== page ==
Do you have a cleaning lady who comes once a month to help you out? Let her go (you’re not gonna need her anymore once you’re done anyway) and put the money into a few hours of babysitting so you can focus on banishing the clutter. Is there a girl who works at your church nursery who seems to love your kids? Offer to pay her $50 to come over and help you out on Saturday mornings.

6. Make a deal with Dad

If things are really tough and you’re not making enough progress, make a deal with your hubby. Explain how much decluttering means to you and how much less stressed you’ll be when it’s done. Ask him to take the kids out of the house for a few hours one day so you can really hit it hard. You’re taking on a huge project that’s going to change the way your family spends their time in an amazing way, this is going to create space for more memories, more joy and an intentional childhood for your kids—you guys need to be a team and you need some help. Ask for it.

7. Take it easier than planned

I know when you first learn that you don't have to clean up all the time if you'll just declutter, you wanna go all in. You might be doing more harm than good, though! If you have a baby, are pregnant or have kids under the age of six in your house, making this happen is tough. You might need to slow down and allow yourself more time to get to your goal, and that's OK! Do it in 10 minute chunks, dedicate one morning a week to it instead of three... Whatever it takes, just hack away at it and it will happen.

If your kids aren’t super little, and you’ve got at least one who can handle some responsibility, things are easier. My oldest is seven now, and when I had to pack for our cross-country move (which involved a ton of purging because we moved with almost nothing), she saved me. Kids around this age really like being trusted and given responsibility, so let them help you! Even now when I have something important to do, Bella helps me by keeping the baby occupied, leading her brothers in a game, making a snack and heading to the backyard or reading them a story.

Wherever you can get help and a little more time, take it. This matters, mama! Make it happen.

Who said motherhood doesn't come with a manual?

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With two babies in tow, getting out the door often becomes doubly challenging. From the extra things to carry to the extra space needed in your backseat, it can be easy to feel daunted at the prospect of a day out. But before you resign yourself to life indoors, try incorporating these five genius products from Nuna to get you and the littles out the door. (Because Vitamin D is important, mama!)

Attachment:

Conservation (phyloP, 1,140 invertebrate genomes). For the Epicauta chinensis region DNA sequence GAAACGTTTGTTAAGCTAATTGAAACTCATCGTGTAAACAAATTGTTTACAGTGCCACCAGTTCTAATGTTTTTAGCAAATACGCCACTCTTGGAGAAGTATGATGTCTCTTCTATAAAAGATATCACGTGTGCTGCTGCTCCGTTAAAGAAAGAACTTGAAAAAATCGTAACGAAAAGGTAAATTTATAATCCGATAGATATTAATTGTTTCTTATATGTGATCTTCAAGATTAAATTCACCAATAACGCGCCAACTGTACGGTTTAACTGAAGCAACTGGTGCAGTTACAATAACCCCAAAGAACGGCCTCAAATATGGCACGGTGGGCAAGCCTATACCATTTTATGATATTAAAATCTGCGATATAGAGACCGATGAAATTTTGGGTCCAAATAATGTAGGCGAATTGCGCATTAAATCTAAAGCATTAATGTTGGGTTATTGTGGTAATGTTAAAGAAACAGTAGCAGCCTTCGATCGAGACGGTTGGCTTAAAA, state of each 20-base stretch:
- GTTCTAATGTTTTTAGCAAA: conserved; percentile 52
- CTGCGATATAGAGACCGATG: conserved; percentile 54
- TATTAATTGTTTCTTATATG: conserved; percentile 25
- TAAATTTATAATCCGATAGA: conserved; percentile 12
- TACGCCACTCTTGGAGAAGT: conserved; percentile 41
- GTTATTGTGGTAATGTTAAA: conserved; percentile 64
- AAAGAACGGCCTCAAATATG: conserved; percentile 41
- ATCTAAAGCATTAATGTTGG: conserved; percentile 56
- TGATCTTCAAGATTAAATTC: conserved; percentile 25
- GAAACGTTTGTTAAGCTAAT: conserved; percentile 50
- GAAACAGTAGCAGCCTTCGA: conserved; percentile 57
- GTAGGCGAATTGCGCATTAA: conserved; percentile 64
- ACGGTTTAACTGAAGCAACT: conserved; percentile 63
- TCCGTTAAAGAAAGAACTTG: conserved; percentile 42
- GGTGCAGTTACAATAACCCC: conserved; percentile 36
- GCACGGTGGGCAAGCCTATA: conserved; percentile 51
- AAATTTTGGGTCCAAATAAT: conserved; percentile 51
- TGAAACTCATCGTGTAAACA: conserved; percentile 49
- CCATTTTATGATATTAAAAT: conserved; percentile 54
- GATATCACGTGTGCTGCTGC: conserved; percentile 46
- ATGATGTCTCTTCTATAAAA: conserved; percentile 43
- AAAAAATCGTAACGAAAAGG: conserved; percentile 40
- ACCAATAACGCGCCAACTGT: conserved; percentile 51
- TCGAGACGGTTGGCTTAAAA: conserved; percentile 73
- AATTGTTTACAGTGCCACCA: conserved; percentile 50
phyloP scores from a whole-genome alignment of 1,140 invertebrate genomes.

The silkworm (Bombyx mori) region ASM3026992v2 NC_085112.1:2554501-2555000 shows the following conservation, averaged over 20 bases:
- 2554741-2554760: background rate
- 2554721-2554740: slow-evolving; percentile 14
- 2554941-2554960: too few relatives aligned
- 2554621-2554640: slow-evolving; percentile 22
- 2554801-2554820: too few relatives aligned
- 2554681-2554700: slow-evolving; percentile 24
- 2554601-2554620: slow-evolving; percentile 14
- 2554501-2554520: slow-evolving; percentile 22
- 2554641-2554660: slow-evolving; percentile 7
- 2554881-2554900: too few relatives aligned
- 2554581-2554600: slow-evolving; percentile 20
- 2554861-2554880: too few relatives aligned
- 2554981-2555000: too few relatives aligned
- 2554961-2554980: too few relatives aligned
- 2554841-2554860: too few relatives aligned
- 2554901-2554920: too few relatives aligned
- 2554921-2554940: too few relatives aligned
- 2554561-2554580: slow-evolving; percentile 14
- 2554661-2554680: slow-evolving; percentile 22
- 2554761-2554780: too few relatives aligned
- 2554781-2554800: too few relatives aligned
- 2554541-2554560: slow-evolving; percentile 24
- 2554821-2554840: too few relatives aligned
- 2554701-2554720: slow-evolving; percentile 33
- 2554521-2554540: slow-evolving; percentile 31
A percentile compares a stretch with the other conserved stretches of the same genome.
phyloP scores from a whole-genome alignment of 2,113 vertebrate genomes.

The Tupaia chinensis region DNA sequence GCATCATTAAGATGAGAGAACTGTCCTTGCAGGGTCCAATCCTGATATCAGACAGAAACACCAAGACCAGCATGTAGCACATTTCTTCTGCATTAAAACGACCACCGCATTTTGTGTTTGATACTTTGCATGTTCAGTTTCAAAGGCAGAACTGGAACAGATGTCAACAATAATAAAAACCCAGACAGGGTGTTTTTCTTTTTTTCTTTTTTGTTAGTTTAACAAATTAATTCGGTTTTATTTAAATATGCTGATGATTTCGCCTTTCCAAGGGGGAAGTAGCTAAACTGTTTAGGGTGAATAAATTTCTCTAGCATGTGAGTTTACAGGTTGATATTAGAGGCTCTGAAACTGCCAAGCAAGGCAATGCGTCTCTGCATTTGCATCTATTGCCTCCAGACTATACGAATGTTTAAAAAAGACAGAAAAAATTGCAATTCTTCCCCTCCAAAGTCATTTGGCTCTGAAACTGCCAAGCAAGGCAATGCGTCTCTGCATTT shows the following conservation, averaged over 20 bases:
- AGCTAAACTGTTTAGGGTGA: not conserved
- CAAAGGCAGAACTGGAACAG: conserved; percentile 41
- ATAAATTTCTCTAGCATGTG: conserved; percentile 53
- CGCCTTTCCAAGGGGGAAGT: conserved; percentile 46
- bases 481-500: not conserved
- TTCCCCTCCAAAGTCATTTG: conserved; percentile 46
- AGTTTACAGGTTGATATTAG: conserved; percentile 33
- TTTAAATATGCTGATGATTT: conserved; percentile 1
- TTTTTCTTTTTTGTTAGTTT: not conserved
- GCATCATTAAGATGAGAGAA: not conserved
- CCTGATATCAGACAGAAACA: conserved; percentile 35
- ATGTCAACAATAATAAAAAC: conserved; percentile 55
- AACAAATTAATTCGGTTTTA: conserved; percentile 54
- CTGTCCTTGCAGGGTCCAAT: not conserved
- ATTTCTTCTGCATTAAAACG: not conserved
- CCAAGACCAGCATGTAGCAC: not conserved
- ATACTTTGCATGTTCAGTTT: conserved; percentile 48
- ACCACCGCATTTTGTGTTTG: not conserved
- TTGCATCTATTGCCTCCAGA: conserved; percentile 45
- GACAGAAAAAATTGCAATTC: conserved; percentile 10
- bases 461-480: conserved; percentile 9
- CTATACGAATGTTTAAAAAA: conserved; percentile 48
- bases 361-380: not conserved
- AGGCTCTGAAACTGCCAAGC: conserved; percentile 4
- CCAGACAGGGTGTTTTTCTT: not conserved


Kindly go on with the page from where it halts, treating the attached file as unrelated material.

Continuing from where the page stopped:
1. A brilliant double stroller

You've got more to carry—and this stroller gets it. The DEMI™ grow stroller from Nuna easily converts from a single ride to a double stroller thanks to a few easy-to-install accessories. And with 23 potential configurations, you're ready to hit the road no matter what life throws at you.

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2. A light car seat

Lugging a heavy car seat is the last thing a mama of two needs to have on her hands. Instead, pick up the PIPA™ lite, a safe, svelte design that weighs in at just 5.3 pounds (not counting the canopy or insert)—that's less than the average newborn! When you need to transition from car to stroller, this little beauty works seamlessly with Nuna's DEMI™ grow.

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3. A super safe car seat base

The thing new moms of multiples really need to get out the door? A little peace of mind. The PIPA™ base features a steel stability leg for maximum security that helps to minimize forward rotation during impact by up to 90% (compared to non-stability leg systems) and 5-second installation for busy mamas.

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4. A diaper bag you want to carry

It's hard to find an accessory that's as stylish as it is functional. But the Nuna diaper bag pulls out all the stops with a sleek design that perfectly conceals a deceptively roomy interior (that safely stores everything from extra diapers to your laptop!). And with three ways to wear it, even Dad will want to take this one to the park.

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5. A crib that travels